Airline passenger slips and falls on wet floor in busy LAX bathroom. Defense argues "it didn't happen" and the tile floor was safe.
Past loss earnings: $80,000
Future loss earnings: $140,000
Future medical expenses: $500,000
Past noneconomic loss: $240,000
Future noneconomic loss: $1,200,000
Kramer Holcomb Sheik LLP by Daniel K. Kramer and Teresa A. Johnson, Los Angeles.
Rogers Ehrhardt Weber & Howard LLC by James R. Howard, Columbia, MO.
Law Offices of Robert B. Charboneau by Robert Charboneau, Burbank.
Fardad Mobin, M.D., neurosurgery, Beverly Hills.
Thomas Reinsel, M.D., orthopedic surgery, Columbia, MO. (Treating physician.)
Mark Drymalski, M.D., orthopedic rehabilitation, Columbia, MO. (Treating physician.)
Jacob Tauber, M.D., orthopedic surgery, Beverly Hills.
Brad Avrit, P.E., safety engineering, Marina del Rey.
Art Croft, Ph.D., spine research, San Diego.
Kenneth Solomon, Ph.D., biomechanics and human factors, Woodland Hills.
Plaintiff flew to Los Angeles with her 78-year-old mother to help care for her aunt for five days. After landing in Terminal 1 at LAX, they both walked toward the crowded women’s restroom within the concourse. Plaintiff and her mother queued in line to wait for open stalls. A woman walked out of the large stall at the end of the hallway and the door closed behind her.
Plaintiff walked down the hallway, reached out with her left hand to open the door, simultaneously stepping with her right foot, and slipped on spilled coffee. She fell to the ground, landing on her back and left side. Her left leg went numb. A custodian walked up next to her, and without saying a word, placed a "wet floor" sign next to her head and walked away.
Plaintiff was on the floor for about five minutes before her mother was able to help her up and out of the bathroom to wait for airport police to arrive and take her statement. Later, plaintiff’s cousin took her to the ER where she was diagnosed with lumbar strain/sprain. Plaintiff's pain continued to worsen upon returning to Missouri, where she underwent physical therapy, injections, and ultimately surgery.
That LAX employees created the dangerous condition by installing unsafe tile. LAX had refurbished this restroom in around 2009 or 2010. LAX's own PMK on tile admitted that LAX had a policy to have slip-resistant tile in restrooms, because liquid often gets on the floor either from leaky pipes or spills; that slip-resistant tile prevents injury. Yet, when measured by both plaintiff and defense experts, the friction coefficient of the tile was well below the threshold for safety.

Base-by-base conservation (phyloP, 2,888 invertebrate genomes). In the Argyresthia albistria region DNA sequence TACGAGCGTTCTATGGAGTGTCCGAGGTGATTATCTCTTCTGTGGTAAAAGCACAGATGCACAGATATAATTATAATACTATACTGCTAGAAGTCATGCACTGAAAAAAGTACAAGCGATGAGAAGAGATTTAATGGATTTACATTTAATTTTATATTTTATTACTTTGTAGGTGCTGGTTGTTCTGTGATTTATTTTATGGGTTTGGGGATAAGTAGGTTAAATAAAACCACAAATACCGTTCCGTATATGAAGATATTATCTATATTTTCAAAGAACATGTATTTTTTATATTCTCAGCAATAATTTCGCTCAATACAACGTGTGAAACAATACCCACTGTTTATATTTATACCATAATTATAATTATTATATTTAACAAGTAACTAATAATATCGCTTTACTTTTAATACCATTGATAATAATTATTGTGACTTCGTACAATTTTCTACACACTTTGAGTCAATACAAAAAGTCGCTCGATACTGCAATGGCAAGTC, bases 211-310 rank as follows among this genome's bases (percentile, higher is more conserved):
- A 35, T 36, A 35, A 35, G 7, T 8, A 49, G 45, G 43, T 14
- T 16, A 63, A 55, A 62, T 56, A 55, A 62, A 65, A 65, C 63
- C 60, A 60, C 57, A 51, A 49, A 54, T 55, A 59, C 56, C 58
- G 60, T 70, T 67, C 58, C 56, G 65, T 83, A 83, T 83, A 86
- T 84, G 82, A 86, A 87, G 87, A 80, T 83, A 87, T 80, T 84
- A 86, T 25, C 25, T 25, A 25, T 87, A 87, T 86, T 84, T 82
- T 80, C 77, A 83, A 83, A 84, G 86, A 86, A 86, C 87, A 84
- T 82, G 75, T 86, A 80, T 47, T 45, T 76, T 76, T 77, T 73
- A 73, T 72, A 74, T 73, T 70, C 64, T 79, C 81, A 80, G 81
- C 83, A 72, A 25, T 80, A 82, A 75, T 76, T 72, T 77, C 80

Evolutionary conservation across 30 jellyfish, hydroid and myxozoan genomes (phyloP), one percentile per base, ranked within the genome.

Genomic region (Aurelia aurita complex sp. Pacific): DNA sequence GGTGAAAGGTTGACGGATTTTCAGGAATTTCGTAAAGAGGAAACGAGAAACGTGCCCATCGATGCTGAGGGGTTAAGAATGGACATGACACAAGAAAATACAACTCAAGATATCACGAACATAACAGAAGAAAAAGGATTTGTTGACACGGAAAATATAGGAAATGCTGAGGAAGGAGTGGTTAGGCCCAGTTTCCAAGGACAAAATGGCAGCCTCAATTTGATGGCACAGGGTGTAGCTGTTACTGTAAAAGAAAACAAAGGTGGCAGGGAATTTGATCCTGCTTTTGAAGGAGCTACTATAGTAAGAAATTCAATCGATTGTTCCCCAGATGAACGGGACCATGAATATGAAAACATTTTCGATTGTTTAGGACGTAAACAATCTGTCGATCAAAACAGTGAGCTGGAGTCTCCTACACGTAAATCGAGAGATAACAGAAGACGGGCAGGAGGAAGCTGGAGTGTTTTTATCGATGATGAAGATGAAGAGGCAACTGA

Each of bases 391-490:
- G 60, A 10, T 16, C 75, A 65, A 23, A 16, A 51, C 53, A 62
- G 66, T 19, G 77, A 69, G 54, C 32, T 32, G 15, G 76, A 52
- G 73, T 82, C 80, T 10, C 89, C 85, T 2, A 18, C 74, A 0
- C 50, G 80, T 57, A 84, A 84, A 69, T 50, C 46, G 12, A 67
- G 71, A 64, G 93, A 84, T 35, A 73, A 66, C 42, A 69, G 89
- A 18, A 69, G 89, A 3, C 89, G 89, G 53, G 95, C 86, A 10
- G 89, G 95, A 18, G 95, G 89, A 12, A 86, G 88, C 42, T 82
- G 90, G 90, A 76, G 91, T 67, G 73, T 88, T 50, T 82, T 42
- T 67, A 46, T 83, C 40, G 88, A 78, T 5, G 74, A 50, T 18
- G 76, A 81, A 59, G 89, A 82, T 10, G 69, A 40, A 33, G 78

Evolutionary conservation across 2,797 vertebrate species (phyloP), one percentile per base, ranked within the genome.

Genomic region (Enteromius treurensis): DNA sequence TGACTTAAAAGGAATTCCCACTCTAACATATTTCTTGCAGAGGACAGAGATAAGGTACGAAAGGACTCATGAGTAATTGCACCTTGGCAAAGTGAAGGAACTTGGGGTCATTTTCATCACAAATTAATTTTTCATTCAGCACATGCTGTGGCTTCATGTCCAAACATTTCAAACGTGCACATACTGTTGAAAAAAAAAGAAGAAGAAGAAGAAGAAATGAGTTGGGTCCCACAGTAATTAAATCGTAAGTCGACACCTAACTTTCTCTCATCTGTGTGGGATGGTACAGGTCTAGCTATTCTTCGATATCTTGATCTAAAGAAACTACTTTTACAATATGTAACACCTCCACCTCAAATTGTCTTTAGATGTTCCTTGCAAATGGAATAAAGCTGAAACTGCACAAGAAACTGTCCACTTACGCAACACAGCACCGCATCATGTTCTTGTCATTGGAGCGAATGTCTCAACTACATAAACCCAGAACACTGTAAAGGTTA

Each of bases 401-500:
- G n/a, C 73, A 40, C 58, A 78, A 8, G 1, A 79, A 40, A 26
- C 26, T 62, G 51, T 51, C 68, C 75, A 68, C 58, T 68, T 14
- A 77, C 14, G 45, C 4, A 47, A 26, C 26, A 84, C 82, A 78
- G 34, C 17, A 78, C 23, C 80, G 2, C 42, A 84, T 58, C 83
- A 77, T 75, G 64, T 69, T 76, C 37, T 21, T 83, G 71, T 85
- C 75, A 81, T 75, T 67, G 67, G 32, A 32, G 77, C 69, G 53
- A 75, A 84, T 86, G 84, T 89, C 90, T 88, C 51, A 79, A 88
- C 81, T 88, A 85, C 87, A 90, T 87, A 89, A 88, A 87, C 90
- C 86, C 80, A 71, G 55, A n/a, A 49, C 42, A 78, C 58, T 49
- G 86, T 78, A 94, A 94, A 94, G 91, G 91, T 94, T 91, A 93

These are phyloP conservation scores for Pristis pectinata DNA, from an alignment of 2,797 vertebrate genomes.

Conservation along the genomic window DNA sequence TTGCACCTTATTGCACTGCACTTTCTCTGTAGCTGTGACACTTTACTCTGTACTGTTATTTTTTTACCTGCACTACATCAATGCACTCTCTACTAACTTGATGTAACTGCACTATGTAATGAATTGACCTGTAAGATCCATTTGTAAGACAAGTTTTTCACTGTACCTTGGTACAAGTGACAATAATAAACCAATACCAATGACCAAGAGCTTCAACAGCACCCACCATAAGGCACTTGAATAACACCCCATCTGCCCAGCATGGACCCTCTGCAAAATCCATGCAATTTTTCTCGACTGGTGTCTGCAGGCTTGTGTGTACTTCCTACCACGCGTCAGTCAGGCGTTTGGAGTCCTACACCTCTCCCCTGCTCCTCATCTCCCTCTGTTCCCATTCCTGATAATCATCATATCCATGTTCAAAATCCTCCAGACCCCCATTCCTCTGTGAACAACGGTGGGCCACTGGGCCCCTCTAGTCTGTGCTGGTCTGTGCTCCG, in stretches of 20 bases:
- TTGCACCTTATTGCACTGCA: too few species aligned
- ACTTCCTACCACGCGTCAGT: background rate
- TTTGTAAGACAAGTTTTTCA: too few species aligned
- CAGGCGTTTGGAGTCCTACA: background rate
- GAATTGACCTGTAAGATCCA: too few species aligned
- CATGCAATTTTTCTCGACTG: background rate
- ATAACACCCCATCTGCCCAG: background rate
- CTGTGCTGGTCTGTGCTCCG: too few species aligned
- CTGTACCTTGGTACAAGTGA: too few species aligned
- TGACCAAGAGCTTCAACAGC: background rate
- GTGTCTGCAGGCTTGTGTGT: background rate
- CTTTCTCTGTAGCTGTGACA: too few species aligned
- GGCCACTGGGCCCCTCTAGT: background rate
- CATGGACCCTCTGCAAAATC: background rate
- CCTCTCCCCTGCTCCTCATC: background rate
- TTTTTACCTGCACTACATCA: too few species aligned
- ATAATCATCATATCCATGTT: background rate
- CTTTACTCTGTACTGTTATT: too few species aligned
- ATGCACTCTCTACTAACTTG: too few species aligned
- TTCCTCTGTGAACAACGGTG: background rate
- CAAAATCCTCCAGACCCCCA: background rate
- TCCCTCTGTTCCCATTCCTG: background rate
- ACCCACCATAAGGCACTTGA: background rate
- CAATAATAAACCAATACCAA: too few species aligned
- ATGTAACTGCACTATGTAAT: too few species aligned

In response to defendant's contentions (below), plaintiff argued that she did fall and that her own testimony, the testimony of her mother, and the Incident Report all stated that she fell, her clothes were wet and she had visible injuries on her body following the incident. Further, plaintiff argued she could not have avoided the spill as the door to the stall was closed as she walked down the bathroom hallway, and because the bathroom was so busy, she could not see the path in front of her clearly until she had opened the stall door and stepped in, at which point it was too late.
That defendant's "bacteria" argument was a complete "red herring:" any tile can be cleaned with the use of antibacterial cleaning agents. Whether the same tile was in different airport bathrooms had no relevance to this matter.
As to causation, although plaintiff had pre-existing back issues, these were resolved by the time of her fall. Further, any pre-existing issues simply made her an eggshell plaintiff who was more susceptible to these serious injuries when falling.
Defendant contended that (1) plaintiff was lying about slipping and falling in the restroom as there was no evidence of foot or body "tracking" marks through the liquid on the ground in photographs taken at the scene; (2) plaintiff should have avoided the spill by walking around it because it was open and obvious; (3) the tile installed in the restroom was safe enough because getting more slip-resistant tile would have promoted bacteria growth; (4) the tile was safe because defendant's expert has seen this tile in other airport restrooms; and (5) plaintiff had pre-existing conditions and injuries to her back, so this fall could not have caused all of her pain.
Plaintiff was diagnosed with an L4-5 disc herniation and left hip labral tear. She did 11 months of conservative treatment, three epidurals, then ultimately required a laminectomy at L4-5 in 2013. Complications from the surgery due to a softball-sized seroma put her back in the hospital to have it removed in a second surgical procedure.
Plaintiff continued to treat following her surgery, and received more injections. Plaintiff is not a candidate for future surgery. Past medicals were around $100,000 and waived at trial. In terms of future care, Dr. Mobin testified that plaintiff would need 6-10 epidurals, two facet block injections, a rhizotomy and lifetime physical therapy and meds. The cost of future care was $300,000 to $500,000.
Plaintiff was a contractor and rental property manager who did her own handy work, roofing, carpeting, plumbing, sheet rock, etc. She had to hire people to take over when she was injured, at a cost of about $20,000/year. Plaintiff's counsel asked for 10 years of future lost wages.